Erik Enby interviewed by Börje Peratt september 2015

A journalist, who contributed to a book about Dr Erik Enby, contacted me several times to persuade me to make a movie about this man. I refused on several grounds, one being that I didn’t have the time. I was also concerned about what an investigative journalist might uncover, leading to me getting involved in something that would be mentally and emotionally stressful and to distractful for my main film projects.
So I asked the journalist, Ulla Premmert, to summarise the key points on which I could make a decision. She said this was not possible, giving me a reason to say no. Then the summary arrived (on a single page!) totally removing my objections. So now I needed further information to investigate different views. Strangely enough, I could find no entry of Dr Enby in the Swedish Wikipedia but there was something in the English version. However, it seemed poorly constructed. To find out more about the knowledge of the general public, I created a Swedish Wikipedia page. This may be a way to get useful facts from other. It was immediately taken down and this was before 7 am! I challenged the violation of Wikipedia’s policy and the article was reintroduced. Soon after, it was attacked by several sceptics; I then realised that there were a number of peculiar motives behind the persecution of Dr Enby. During this exchange with Wikipedia I took the decision: a documentary is required. My opposition to these “guerrilla tactics” by sceptics led to them blocking me; this was in summer of 2015. Wikipedia was clearly contaminated by or in the hands of the sceptics’ movement.

The story of Erik and Gunnel was vital. I would not be able to look at myself in the mirror if I had not gone ahead. I understood why I had been “chosen” and had been asked to do it: for five years, I had investigated the sceptics’ movement and found many odd actions that do not belong in a democracy. The person making this movie would have to resist any challenge or obstacle. Further, it meant investigating the media in its entirety, which would include former employers and it could be considered unforgivable to criticise them. Given this, it would be difficult to get the movie shown on TV or reviewed in the mainstream media, as they were on the side of the “villain.”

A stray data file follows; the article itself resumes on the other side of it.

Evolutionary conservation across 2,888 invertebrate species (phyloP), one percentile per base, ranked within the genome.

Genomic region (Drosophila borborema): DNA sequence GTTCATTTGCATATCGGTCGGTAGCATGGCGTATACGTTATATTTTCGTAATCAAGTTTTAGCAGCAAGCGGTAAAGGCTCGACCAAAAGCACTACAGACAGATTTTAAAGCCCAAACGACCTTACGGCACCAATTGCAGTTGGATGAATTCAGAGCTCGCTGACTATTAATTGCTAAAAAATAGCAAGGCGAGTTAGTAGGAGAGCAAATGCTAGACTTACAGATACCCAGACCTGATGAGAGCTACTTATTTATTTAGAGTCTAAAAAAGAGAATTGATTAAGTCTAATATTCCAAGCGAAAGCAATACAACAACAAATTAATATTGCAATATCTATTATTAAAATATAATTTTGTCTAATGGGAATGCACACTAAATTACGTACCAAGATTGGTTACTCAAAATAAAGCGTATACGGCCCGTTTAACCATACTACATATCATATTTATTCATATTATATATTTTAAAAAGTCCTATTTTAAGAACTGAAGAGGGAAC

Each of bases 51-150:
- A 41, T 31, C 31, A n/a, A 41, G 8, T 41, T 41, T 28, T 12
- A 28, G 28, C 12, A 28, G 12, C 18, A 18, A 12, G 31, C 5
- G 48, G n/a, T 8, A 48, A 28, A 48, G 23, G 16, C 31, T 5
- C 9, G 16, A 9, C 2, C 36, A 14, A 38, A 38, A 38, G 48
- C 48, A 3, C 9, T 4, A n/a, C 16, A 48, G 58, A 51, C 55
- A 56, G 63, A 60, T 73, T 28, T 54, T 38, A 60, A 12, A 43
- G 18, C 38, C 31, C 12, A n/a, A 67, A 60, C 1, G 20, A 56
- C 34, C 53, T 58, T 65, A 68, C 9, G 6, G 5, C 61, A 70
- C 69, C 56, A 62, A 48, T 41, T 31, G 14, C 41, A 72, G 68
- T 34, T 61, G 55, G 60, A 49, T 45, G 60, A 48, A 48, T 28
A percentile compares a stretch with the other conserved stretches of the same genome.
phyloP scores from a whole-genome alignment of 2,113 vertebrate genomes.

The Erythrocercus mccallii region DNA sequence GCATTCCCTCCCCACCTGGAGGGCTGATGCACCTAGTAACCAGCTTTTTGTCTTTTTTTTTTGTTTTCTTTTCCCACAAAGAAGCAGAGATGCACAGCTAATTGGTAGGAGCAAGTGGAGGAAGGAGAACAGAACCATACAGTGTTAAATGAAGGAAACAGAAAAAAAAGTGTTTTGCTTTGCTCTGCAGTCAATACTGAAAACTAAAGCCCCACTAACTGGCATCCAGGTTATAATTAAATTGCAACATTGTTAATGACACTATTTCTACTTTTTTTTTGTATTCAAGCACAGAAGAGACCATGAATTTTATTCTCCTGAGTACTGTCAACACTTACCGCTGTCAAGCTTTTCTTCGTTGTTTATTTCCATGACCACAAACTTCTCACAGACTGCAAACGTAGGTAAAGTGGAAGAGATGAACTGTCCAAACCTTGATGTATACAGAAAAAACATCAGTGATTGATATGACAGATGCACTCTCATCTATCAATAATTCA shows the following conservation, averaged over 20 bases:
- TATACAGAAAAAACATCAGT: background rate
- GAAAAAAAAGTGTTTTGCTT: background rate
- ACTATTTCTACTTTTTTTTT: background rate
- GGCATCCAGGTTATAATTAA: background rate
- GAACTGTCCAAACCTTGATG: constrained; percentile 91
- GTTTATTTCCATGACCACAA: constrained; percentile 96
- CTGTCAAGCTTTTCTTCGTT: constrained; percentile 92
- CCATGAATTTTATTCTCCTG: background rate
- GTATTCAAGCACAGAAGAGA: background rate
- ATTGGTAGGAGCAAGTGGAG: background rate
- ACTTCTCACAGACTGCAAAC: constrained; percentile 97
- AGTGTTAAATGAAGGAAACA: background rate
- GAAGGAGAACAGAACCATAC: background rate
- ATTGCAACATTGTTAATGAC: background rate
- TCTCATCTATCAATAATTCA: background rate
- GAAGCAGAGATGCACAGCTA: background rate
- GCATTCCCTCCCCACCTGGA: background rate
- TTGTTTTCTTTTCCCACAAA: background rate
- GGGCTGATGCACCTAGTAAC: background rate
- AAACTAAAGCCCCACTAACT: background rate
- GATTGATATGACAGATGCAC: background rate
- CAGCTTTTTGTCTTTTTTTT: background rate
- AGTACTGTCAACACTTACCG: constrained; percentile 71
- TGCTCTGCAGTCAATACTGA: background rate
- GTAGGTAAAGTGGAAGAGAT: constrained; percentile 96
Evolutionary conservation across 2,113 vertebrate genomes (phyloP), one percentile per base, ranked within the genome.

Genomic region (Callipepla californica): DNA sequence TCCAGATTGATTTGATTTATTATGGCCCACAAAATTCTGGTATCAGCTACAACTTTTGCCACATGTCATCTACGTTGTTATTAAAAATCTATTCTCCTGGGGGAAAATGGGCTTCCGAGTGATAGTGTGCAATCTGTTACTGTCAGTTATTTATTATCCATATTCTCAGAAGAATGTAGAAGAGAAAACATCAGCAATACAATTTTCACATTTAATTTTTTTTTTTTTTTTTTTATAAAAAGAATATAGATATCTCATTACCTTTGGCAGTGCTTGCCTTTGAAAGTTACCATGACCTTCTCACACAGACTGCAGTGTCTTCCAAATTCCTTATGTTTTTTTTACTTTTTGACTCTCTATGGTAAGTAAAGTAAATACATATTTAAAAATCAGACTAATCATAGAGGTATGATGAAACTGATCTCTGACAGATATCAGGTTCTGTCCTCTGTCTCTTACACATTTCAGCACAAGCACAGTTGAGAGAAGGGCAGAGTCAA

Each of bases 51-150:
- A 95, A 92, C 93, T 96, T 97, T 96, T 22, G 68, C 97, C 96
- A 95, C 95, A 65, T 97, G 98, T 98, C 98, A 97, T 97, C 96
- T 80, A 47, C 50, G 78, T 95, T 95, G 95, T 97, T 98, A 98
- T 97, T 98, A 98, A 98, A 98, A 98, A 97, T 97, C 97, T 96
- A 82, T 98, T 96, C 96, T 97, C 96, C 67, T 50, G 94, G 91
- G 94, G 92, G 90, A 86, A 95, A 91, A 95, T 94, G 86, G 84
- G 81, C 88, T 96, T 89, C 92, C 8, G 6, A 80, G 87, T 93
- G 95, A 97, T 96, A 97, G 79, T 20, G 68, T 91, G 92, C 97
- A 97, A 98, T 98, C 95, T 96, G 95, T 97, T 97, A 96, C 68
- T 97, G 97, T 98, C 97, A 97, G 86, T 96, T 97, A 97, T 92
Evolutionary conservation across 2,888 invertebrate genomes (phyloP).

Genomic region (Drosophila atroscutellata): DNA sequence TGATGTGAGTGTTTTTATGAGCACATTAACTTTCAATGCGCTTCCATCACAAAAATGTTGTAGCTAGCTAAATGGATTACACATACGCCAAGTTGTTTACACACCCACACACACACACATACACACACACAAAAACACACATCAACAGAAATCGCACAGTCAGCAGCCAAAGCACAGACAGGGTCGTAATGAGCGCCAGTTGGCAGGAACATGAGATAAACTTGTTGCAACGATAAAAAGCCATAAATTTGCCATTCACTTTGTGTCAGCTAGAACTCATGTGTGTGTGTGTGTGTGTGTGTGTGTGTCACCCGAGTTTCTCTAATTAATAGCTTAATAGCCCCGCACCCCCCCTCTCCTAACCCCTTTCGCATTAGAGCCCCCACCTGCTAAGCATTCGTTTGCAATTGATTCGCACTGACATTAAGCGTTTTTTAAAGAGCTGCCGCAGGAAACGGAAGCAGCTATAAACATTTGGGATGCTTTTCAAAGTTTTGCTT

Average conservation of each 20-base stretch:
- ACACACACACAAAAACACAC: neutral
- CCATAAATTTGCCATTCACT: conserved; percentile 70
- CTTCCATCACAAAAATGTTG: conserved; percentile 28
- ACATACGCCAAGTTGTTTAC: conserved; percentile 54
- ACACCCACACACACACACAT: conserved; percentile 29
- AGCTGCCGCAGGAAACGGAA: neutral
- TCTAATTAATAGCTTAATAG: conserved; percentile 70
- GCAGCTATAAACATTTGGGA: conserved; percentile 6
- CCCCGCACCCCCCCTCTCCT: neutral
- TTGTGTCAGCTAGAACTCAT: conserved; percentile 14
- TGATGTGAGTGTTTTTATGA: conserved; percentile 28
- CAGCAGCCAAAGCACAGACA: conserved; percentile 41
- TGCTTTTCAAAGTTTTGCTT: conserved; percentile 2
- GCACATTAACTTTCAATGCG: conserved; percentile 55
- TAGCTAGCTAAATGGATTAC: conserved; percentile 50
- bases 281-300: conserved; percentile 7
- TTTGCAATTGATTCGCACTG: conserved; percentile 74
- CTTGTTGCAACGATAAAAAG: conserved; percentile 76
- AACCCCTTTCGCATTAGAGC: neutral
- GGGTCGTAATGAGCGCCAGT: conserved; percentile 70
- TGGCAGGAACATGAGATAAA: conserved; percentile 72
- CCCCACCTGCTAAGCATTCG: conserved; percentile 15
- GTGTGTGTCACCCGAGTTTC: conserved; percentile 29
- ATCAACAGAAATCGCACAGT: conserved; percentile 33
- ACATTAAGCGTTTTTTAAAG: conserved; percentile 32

The first person I wanted to interview was Professor Dan Larhammar who seemed to be central to the criticism of Dr Enby, and thus very important to listen to. Dan Larhammar is used to being interviewed on radio and television but refused to be interviewed by me. What was he afraid of? Instead, he wrote an article stating that the movie was biased in favour of Dr Enby – even before production had begun! If he considered in advance that the film was biased, now he had the opportunity to present his point of view. Did he sense that I would see through him? I searched all that he had written and the recordings of his statements about Dr Enby and secured that I was given permission to use them in the upcoming documentary.

I found no grounds for Larhammar’s statements, instead they were what we today would call “fake news.” How could Swedish media release these stories without checking the facts? That was the next task – interview my colleagues. Yes, this could be perceived as cross-examination. Other doctors and researchers critical of Dr Enby were also interviewed. It would then be up to the audience to decide what was fact or fiction.

The story grew, becoming more than double the originally-planned time of 45 minutes. It had now reached 100 minutes, with much essential information remaining. In the end, I managed to cut it to 1 hour 52 minutes. Would the audience cope with such a long documentary? One of Sweden’s largest TV channels, TV4, offered to show the movie in two parts. It did not feel right and I decided on a sneak preview at 3 pm in a cinema in Stockholm, to which journalists were invited. Not many journalists showed up; however, a large paying audience did. It felt like a blockbuster! The reaction was overwhelming. With renewed confidence following the audience’s positive response, we had growing expectations for the premiere at a large cinema in Gothenburg. The cinema was sold out, one row being taken by sceptics who tried to disturb the screening. They failed. Subsequent screenings were also fully booked. The film has now been shown in cinemas all over the country for over a year.

Bio Roy Gothenburg
June 16, 2016, sold out 286 seats

Some audience quotations:
– I’m incredibly incredible, incredibly impressed!!! The film is a masterpiece, … the documentary’s Orson Welles – carefully, punctually, dramatically correct, yet at the same time dramatic and exciting! /Olle Johansson
– The impression of the film remained for a long time and still remains gnawing. It is in all its parts a shining documentary of an unfair fate. Peratt brings the dark men into the light and … the troll bursts in the camera’s light. At the same time, I would also like to praise him for the reconstructions. An extremely strong casting, directing and feeling. The young couple and the relationship between them. In that fragile. Although shortly so well made. Thank you for this / Björn Ericstam”
– “the movie that touched me in the deepest.”
– “I think it may become a classic as if a number of years could be seen as a crucial film …”
– “That a long-film documentary is spread in this way and whith such results are extraordinary.”

Börje Peratt

peratt.com